• Michael__K

    #2 doesn’t seem to have been enforced at all in this case — the child was “released” on his own.

    Isn’t that consistent with the OP’s claim that “there was no record on the computer of him flying as an unaccompanied minor”? (Even though a UM fee was paid?)

  • TonyA_says

    Article does not mention if this was O/W or R/T.
    So maybe the sending (dropping off) parent is not the same as the parent picking up.

    I do not believe the OP that airline did not code the passenger as UMNR if they booked and paid for UMNR.

  • jmtabb

    Yes, I agree. It seems to me that this kid was probably old enough that the UM was not required. I’m guessing that the prepaid UM Fee got somehow overlooked at check-in, the adult who was with him at check in didn’t say anything and he just flew as a regular passenger (not UM).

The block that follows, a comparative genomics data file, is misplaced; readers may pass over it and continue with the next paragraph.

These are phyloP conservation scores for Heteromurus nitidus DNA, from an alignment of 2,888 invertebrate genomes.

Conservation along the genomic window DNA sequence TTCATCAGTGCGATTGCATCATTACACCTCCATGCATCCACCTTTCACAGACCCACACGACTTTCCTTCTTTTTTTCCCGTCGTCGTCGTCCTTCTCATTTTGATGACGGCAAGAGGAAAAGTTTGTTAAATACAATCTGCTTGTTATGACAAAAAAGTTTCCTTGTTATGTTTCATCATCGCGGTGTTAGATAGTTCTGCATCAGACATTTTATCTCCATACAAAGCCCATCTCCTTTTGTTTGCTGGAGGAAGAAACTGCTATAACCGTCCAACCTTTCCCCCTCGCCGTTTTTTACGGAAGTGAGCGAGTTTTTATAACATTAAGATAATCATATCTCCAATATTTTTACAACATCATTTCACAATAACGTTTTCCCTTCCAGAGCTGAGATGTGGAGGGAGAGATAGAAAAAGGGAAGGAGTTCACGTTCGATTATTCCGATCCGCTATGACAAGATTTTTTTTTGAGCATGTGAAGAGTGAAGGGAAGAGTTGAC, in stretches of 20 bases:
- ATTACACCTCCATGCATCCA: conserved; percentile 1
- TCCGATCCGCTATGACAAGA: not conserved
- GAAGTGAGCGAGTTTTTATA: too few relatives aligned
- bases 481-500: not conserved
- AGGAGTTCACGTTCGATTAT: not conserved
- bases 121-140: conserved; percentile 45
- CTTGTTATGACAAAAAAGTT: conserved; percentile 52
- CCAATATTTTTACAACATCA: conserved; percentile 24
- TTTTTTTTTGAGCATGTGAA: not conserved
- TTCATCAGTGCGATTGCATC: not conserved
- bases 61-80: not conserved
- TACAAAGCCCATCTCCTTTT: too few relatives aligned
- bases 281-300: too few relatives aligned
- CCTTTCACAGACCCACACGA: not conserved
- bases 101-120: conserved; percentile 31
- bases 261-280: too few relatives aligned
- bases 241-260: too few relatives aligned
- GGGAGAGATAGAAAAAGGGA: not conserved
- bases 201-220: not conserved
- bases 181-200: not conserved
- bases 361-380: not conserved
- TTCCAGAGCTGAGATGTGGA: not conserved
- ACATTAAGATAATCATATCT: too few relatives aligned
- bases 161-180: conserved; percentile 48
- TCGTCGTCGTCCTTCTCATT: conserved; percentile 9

My point is that I don’t know of any airlines that refuse to issue a gate pass to meet a minor flying alone, even if they aren’t flying as UM. Even if the kid was flying as a regular passenger the mother should still have been able to get a gate pass and meet him at the gate.

  • bodega3

    She says OAK to LAX and DL has a one way $100 UM fee. WN and AS also fly that routing, but their fees are, much, much less. WN would be $100 for roundtrip/$50 for one way.

  • bodega3

    I haven’t had the experience that Tony has but I have had a client to have someone not on the list, not be able to go to the gate. So what happened yesterday, may not be able to be done today. I quote policy and what happens at the airport, as you well know, can be anything but.

  • bodega3

    I am guessing this was DL as their one way UM fee is $100.

  • Michael__K

    What else could the refunded $100 fee have been for? Could the payment have been mis-processed as some other type of fee?

  • Carver Clark Farrow

    A couple of employees screwed up and the company as a whole is refunding the money and providing a voucher. The whole company is not at fault and the issue should be over.